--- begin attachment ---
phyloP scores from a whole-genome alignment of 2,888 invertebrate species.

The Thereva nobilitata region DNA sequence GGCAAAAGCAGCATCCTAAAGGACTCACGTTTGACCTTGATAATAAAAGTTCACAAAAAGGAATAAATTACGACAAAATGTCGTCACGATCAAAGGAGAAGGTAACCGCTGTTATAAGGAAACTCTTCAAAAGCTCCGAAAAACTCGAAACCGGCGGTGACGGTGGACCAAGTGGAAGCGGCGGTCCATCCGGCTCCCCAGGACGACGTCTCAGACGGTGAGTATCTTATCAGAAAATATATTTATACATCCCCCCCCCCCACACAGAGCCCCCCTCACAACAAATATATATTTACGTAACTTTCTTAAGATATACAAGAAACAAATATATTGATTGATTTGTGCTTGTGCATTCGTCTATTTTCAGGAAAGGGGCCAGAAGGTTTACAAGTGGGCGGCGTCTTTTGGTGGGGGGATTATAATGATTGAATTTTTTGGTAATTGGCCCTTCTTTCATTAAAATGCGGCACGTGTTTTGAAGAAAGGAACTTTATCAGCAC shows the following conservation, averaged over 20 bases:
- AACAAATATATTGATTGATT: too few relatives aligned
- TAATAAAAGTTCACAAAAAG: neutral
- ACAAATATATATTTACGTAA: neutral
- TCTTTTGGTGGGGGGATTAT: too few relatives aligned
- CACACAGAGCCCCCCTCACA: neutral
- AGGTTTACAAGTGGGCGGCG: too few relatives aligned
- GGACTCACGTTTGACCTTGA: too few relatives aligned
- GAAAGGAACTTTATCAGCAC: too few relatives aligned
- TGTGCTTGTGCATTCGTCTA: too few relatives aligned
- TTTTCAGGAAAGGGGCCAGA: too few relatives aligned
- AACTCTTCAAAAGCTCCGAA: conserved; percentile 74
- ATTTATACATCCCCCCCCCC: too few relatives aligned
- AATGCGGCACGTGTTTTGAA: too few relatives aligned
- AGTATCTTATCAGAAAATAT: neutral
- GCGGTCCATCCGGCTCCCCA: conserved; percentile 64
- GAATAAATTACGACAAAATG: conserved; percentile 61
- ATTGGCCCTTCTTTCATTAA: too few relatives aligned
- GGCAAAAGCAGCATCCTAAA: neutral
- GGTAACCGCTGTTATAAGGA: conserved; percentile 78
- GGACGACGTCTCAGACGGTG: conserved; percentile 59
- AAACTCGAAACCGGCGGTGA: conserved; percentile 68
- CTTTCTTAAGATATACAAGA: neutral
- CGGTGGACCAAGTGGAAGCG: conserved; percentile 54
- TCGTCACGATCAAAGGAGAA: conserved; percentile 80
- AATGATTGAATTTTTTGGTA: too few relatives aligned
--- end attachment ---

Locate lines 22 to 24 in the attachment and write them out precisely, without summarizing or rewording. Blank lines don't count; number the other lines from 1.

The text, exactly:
- GGACGACGTCTCAGACGGTG: conserved; percentile 59
- AAACTCGAAACCGGCGGTGA: conserved; percentile 68
- CTTTCTTAAGATATACAAGA: neutral